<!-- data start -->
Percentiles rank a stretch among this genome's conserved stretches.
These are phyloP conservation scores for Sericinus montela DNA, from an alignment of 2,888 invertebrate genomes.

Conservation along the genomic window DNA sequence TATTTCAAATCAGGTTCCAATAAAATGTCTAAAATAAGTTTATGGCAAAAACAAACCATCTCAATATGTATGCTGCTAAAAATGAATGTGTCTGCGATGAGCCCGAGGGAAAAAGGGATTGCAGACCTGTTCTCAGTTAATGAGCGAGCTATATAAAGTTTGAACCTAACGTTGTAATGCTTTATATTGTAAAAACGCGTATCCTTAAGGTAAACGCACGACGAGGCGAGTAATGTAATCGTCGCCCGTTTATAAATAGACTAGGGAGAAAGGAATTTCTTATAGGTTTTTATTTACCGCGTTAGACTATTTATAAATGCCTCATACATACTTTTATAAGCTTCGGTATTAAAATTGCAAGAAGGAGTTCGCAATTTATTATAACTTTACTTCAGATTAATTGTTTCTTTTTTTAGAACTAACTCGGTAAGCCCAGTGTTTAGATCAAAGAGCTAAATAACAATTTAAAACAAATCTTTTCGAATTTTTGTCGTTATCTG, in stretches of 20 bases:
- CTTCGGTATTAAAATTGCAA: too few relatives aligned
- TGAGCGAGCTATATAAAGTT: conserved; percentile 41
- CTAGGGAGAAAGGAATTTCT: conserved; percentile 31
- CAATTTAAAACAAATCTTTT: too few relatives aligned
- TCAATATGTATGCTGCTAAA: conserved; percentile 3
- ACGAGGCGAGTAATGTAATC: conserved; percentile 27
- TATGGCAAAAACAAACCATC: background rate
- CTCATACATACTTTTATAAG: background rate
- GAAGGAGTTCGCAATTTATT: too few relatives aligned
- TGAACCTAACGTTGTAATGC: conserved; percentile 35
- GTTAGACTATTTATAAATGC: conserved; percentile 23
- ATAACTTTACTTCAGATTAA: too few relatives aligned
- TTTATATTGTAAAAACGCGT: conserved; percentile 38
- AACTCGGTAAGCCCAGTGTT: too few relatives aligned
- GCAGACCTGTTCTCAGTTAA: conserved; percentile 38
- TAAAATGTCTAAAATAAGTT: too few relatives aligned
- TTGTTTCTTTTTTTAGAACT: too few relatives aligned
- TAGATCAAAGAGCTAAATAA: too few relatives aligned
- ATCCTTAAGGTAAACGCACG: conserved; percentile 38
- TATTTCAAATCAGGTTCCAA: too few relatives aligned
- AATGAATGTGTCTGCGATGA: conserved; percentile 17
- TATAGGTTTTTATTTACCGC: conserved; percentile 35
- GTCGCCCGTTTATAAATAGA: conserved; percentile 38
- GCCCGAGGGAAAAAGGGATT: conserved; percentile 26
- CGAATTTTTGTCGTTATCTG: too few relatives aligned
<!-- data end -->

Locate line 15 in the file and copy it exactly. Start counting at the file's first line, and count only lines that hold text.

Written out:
- ATAACTTTACTTCAGATTAA: too few relatives aligned